Dear Killer by Katherine Ewell

DEAR KILLER is a book I wish I could forget.

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dear killer
dear killer
Dear Killer by Katherine Ewell

Title: Dear Killer
Author: Katherine Ewell
Publisher: Katherine Tegen Books/ HarperCollins
Release Date: April 1, 2014
Page Count: 368

Review copy provided by HarperCollins / Edelweiss for an honest review

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DEAR KILLER is a book where I wish I can take back all those precious hours I spent reading it and devote them to other things. It’s a book I want to forget, a book I want to pretend does not exist. This is no offense to those who love it, or those who worked on it. It’s a book that I found in so many ways to be ridiculous, nonsensical, and at times verging on being completely offensive to a number of groups – victims of domestic violence in particular. And as such, this review might have spoilers and triggers for any survivors of domestic abuse or stalking, so be prepared if you wish to proceed.

Following the “Perfect Killer”, in reality a teenage girl in a London that sounds more like Los Angeles except with colder weather, we fall into a world where the police are more incompetent than the FBI on an NBC drama (I’m looking at you, The Blacklist), teenage girls decide whether you live or die, mothers are psychopaths who teach evil to their unquestioning daughters, and victims deserve to die if they’re happy their abusers are dead.

Kit might have been one of the most unlikable heroines I have ever encountered. Beyond her contorted sense of the definitions of right and wrong, as well as never questioning her mother’s intentions and having a horrible sense of protecting herself, she was just a horrible person. Her judgments were questionable – letting people live versus letting them die based on notes left in an extremely findable box in a restaurant, in a toilet behind a tile where anyone could find the notes and the cash left as payment for her actions (by the way – what was she even doing with hundreds of thousands of dollars? Putting it away for college? Saving to buy a pony? She was rich to begin with considered she lived in a neighborhood where small townhouses like hers would retail for $10 million US). On top of this, her contorted sense of self is suddenly impervious to the law, to common sense, and to justice. Her “justice” was never just. Ever.

The book never feels like something real, like a true contemporary tale of what might happen. The writing is subpar, the characters cardboard, and the world building for London very off. It seemed more like California and less like England, from the schools

What made me so mad about DEAR KILLER was how it seemed to exist in another world where the laws and realities of our own world don’t matter. For example, Kit our not-so-much-a-heroine heroine wanders onto a crime scene where the police invite her to contribute her opinion – on a crime she committed and bragged about how well she hid everything, while not really doing something that would clear her – and then invite her to give advice on other crimes, into crime scenes, giving her clues and evidence about crimes she committed. In fact, the police officer she takes an interest in is so blinded by how awesome Kit is that he can’t piece together the obvious fact she is the killer. She doesn’t do a good job hiding it, and he’s as daft as can be.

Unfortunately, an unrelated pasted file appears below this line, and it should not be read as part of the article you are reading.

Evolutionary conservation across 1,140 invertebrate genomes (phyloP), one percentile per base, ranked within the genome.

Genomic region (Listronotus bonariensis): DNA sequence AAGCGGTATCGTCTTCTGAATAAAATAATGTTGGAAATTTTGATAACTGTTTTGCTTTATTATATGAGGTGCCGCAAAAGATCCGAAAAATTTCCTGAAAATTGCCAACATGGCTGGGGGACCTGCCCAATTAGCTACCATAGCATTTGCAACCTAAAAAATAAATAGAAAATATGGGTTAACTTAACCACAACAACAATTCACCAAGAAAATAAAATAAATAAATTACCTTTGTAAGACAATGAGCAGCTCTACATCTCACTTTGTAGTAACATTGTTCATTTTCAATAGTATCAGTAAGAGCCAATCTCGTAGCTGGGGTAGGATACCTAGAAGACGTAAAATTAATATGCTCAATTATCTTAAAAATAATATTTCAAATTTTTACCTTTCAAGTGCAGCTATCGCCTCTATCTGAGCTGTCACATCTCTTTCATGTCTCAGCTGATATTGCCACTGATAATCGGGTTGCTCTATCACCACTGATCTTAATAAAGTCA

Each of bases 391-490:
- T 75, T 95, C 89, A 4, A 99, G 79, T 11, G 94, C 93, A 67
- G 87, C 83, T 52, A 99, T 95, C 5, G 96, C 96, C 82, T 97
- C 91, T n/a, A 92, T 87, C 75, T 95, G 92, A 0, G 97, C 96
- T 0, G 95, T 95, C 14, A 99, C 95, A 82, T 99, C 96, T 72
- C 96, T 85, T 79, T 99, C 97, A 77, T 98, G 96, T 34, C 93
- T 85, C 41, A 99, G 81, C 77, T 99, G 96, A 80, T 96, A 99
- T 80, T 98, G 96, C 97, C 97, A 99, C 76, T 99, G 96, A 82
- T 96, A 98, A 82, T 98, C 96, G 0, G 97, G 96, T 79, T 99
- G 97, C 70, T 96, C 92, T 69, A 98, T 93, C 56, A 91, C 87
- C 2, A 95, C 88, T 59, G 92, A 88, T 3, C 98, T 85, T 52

Oh, and Kit? You are not a “Perfect Killer” – you just exist in a world where your police officials cannot put together two and two, where these letters that would pin anyone as a killer are overlooked because they can be “faked” and denied (no they can’t – that stuff is obvious). This book’s research seemed to go as far as watching an episode of a procedural show, and not a good one either.

Oh, and beware, this next paragraph is a huge spoiler AND trigger.

Beyond the stupidity of the police and the immoral morality of Kit, this novel seemingly posits that yes, if a girl that Kit calls a friend is happy her tormenter is dead – dead at Kit’s own hand for beating her up to begin with – that she deserves to die. This guy stalked her, threatened her, and caused her to feel great fear in his presence, a fear that ruined her waking life, and yet she deserved to die because she was happy this guy was dead, even though he loved her, even though he showed her that he cared immensely about her by threatening her and intimidating her.

In what world is that okay? In what world is it alright for a teenage girl to be presented as a smart, intelligent heroine when she kills people whose only crimes are falling for the wrong guy who drunk drives and tells her only for her to react badly, or for a girl who was intimidated by a guy in her life, or for a girl who spurned a creep? How do they deserve to die? This book never even answered the question of how this girl was never caught considering her completely easy to spot techniques. I should have known that it never would have fully answered why this girl thought it was okay to kill women and teenage girls who were victims already without being blamed for their perceived crimes.

Even with the ending being the way it is, the morality of this book is just so off-putting and nonsensical that I just cannot recommend this book. I can’t recommend this book full of unrealistic crime fighting, unrealistic killing, and unrealistic expectations.

I just can’t. And in fact, I’ll go one further. Skip this book, pretend it doesn’t exist, and move on.

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